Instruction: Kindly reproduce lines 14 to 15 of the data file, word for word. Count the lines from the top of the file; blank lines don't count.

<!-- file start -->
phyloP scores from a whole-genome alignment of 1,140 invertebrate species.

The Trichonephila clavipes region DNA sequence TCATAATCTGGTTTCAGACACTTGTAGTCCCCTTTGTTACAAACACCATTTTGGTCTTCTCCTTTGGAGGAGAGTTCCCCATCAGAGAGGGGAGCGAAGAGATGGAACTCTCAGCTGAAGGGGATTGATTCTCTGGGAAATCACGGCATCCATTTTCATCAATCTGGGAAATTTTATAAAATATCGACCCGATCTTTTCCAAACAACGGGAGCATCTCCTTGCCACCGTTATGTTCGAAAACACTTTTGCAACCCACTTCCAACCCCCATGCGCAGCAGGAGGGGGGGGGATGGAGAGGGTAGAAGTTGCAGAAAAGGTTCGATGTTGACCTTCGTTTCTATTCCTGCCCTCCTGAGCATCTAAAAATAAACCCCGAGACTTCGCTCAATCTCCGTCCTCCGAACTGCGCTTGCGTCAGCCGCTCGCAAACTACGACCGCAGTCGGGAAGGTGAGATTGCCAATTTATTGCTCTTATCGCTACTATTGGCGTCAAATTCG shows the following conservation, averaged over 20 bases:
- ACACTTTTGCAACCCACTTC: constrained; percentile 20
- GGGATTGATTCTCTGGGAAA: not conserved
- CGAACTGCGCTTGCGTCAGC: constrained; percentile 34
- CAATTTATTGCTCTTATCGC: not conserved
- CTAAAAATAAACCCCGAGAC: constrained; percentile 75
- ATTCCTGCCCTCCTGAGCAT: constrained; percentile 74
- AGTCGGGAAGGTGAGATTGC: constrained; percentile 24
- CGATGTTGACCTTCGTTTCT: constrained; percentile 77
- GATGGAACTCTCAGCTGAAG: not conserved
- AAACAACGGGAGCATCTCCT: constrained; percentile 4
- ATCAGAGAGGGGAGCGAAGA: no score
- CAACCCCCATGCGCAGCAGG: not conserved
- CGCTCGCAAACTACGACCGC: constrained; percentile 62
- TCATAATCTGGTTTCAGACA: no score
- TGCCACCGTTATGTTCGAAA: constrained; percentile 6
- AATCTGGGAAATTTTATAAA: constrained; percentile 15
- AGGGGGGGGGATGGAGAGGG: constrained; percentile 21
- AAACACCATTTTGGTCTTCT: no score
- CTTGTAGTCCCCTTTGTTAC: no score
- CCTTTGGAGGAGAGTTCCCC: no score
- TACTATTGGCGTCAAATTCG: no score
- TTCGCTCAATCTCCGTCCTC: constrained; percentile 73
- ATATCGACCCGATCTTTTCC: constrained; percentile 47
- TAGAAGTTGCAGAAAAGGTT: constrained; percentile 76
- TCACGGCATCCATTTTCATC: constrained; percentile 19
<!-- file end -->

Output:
- CAACCCCCATGCGCAGCAGG: not conserved
- CGCTCGCAAACTACGACCGC: constrained; percentile 62